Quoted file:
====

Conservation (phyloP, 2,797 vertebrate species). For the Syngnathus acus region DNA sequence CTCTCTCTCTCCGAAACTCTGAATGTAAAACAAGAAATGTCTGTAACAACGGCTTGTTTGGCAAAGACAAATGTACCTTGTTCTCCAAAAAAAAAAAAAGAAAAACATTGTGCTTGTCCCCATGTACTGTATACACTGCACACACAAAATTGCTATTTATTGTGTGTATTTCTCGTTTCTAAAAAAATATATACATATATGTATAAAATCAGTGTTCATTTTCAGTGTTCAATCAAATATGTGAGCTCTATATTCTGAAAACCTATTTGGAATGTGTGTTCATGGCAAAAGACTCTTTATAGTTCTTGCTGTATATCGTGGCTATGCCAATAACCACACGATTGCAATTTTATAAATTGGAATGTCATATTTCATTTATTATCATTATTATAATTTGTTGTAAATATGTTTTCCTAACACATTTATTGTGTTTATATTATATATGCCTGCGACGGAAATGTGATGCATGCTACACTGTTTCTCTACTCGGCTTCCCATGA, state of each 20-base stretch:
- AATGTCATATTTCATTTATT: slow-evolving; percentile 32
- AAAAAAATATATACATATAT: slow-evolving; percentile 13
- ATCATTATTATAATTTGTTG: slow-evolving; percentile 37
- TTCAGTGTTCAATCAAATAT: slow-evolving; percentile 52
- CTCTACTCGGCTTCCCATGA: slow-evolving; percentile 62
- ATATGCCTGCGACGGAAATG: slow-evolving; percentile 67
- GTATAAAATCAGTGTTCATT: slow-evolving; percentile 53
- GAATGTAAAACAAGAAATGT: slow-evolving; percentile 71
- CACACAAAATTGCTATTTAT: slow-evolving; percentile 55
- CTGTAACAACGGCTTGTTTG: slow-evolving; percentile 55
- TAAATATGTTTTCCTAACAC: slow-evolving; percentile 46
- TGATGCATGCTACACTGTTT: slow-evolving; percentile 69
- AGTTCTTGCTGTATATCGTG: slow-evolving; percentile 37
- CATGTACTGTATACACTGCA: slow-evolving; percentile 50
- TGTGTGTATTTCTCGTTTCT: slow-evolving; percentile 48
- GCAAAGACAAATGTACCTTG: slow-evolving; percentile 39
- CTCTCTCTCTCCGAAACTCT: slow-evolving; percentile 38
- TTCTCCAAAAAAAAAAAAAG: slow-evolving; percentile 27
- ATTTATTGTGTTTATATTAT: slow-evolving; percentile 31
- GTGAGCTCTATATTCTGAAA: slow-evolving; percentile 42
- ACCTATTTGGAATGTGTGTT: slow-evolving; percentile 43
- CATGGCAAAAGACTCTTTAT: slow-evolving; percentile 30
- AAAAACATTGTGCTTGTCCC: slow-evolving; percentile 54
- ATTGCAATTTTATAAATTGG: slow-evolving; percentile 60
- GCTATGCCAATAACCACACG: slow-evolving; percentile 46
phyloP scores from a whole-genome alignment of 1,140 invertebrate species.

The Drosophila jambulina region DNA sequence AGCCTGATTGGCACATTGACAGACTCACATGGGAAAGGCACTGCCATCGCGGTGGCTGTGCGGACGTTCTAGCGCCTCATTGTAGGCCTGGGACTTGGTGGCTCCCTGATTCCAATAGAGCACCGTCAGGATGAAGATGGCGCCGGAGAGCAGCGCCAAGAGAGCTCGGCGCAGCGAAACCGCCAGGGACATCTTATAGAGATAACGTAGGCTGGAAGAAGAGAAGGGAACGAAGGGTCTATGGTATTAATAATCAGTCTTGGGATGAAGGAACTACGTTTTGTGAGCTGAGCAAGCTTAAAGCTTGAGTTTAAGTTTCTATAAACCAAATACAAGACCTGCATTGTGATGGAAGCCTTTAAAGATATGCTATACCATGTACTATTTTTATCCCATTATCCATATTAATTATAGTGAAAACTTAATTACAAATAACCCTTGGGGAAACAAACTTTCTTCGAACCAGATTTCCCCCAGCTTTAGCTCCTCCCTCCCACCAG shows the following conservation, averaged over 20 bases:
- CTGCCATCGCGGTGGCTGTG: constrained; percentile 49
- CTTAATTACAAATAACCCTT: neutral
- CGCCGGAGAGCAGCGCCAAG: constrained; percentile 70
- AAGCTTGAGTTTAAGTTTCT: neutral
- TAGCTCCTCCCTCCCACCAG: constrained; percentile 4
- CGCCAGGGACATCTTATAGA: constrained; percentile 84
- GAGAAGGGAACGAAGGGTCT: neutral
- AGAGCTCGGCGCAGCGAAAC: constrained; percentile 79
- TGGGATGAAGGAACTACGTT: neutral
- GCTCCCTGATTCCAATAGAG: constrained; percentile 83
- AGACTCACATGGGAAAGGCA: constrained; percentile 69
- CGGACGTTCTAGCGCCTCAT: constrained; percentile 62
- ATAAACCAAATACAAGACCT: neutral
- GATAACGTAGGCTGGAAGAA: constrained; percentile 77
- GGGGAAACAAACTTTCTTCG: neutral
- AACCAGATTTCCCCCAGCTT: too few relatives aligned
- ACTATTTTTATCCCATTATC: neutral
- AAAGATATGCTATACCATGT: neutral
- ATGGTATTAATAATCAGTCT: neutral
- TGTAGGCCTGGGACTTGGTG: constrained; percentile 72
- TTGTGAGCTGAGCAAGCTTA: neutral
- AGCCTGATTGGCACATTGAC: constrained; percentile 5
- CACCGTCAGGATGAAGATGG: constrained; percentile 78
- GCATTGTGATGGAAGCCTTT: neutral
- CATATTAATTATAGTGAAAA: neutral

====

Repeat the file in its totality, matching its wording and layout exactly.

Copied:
Conservation (phyloP, 2,797 vertebrate species). For the Syngnathus acus region DNA sequence CTCTCTCTCTCCGAAACTCTGAATGTAAAACAAGAAATGTCTGTAACAACGGCTTGTTTGGCAAAGACAAATGTACCTTGTTCTCCAAAAAAAAAAAAAGAAAAACATTGTGCTTGTCCCCATGTACTGTATACACTGCACACACAAAATTGCTATTTATTGTGTGTATTTCTCGTTTCTAAAAAAATATATACATATATGTATAAAATCAGTGTTCATTTTCAGTGTTCAATCAAATATGTGAGCTCTATATTCTGAAAACCTATTTGGAATGTGTGTTCATGGCAAAAGACTCTTTATAGTTCTTGCTGTATATCGTGGCTATGCCAATAACCACACGATTGCAATTTTATAAATTGGAATGTCATATTTCATTTATTATCATTATTATAATTTGTTGTAAATATGTTTTCCTAACACATTTATTGTGTTTATATTATATATGCCTGCGACGGAAATGTGATGCATGCTACACTGTTTCTCTACTCGGCTTCCCATGA, state of each 20-base stretch:
- AATGTCATATTTCATTTATT: slow-evolving; percentile 32
- AAAAAAATATATACATATAT: slow-evolving; percentile 13
- ATCATTATTATAATTTGTTG: slow-evolving; percentile 37
- TTCAGTGTTCAATCAAATAT: slow-evolving; percentile 52
- CTCTACTCGGCTTCCCATGA: slow-evolving; percentile 62
- ATATGCCTGCGACGGAAATG: slow-evolving; percentile 67
- GTATAAAATCAGTGTTCATT: slow-evolving; percentile 53
- GAATGTAAAACAAGAAATGT: slow-evolving; percentile 71
- CACACAAAATTGCTATTTAT: slow-evolving; percentile 55
- CTGTAACAACGGCTTGTTTG: slow-evolving; percentile 55
- TAAATATGTTTTCCTAACAC: slow-evolving; percentile 46
- TGATGCATGCTACACTGTTT: slow-evolving; percentile 69
- AGTTCTTGCTGTATATCGTG: slow-evolving; percentile 37
- CATGTACTGTATACACTGCA: slow-evolving; percentile 50
- TGTGTGTATTTCTCGTTTCT: slow-evolving; percentile 48
- GCAAAGACAAATGTACCTTG: slow-evolving; percentile 39
- CTCTCTCTCTCCGAAACTCT: slow-evolving; percentile 38
- TTCTCCAAAAAAAAAAAAAG: slow-evolving; percentile 27
- ATTTATTGTGTTTATATTAT: slow-evolving; percentile 31
- GTGAGCTCTATATTCTGAAA: slow-evolving; percentile 42
- ACCTATTTGGAATGTGTGTT: slow-evolving; percentile 43
- CATGGCAAAAGACTCTTTAT: slow-evolving; percentile 30
- AAAAACATTGTGCTTGTCCC: slow-evolving; percentile 54
- ATTGCAATTTTATAAATTGG: slow-evolving; percentile 60
- GCTATGCCAATAACCACACG: slow-evolving; percentile 46
phyloP scores from a whole-genome alignment of 1,140 invertebrate species.

The Drosophila jambulina region DNA sequence AGCCTGATTGGCACATTGACAGACTCACATGGGAAAGGCACTGCCATCGCGGTGGCTGTGCGGACGTTCTAGCGCCTCATTGTAGGCCTGGGACTTGGTGGCTCCCTGATTCCAATAGAGCACCGTCAGGATGAAGATGGCGCCGGAGAGCAGCGCCAAGAGAGCTCGGCGCAGCGAAACCGCCAGGGACATCTTATAGAGATAACGTAGGCTGGAAGAAGAGAAGGGAACGAAGGGTCTATGGTATTAATAATCAGTCTTGGGATGAAGGAACTACGTTTTGTGAGCTGAGCAAGCTTAAAGCTTGAGTTTAAGTTTCTATAAACCAAATACAAGACCTGCATTGTGATGGAAGCCTTTAAAGATATGCTATACCATGTACTATTTTTATCCCATTATCCATATTAATTATAGTGAAAACTTAATTACAAATAACCCTTGGGGAAACAAACTTTCTTCGAACCAGATTTCCCCCAGCTTTAGCTCCTCCCTCCCACCAG shows the following conservation, averaged over 20 bases:
- CTGCCATCGCGGTGGCTGTG: constrained; percentile 49
- CTTAATTACAAATAACCCTT: neutral
- CGCCGGAGAGCAGCGCCAAG: constrained; percentile 70
- AAGCTTGAGTTTAAGTTTCT: neutral
- TAGCTCCTCCCTCCCACCAG: constrained; percentile 4
- CGCCAGGGACATCTTATAGA: constrained; percentile 84
- GAGAAGGGAACGAAGGGTCT: neutral
- AGAGCTCGGCGCAGCGAAAC: constrained; percentile 79
- TGGGATGAAGGAACTACGTT: neutral
- GCTCCCTGATTCCAATAGAG: constrained; percentile 83
- AGACTCACATGGGAAAGGCA: constrained; percentile 69
- CGGACGTTCTAGCGCCTCAT: constrained; percentile 62
- ATAAACCAAATACAAGACCT: neutral
- GATAACGTAGGCTGGAAGAA: constrained; percentile 77
- GGGGAAACAAACTTTCTTCG: neutral
- AACCAGATTTCCCCCAGCTT: too few relatives aligned
- ACTATTTTTATCCCATTATC: neutral
- AAAGATATGCTATACCATGT: neutral
- ATGGTATTAATAATCAGTCT: neutral
- TGTAGGCCTGGGACTTGGTG: constrained; percentile 72
- TTGTGAGCTGAGCAAGCTTA: neutral
- AGCCTGATTGGCACATTGAC: constrained; percentile 5
- CACCGTCAGGATGAAGATGG: constrained; percentile 78
- GCATTGTGATGGAAGCCTTT: neutral
- CATATTAATTATAGTGAAAA: neutral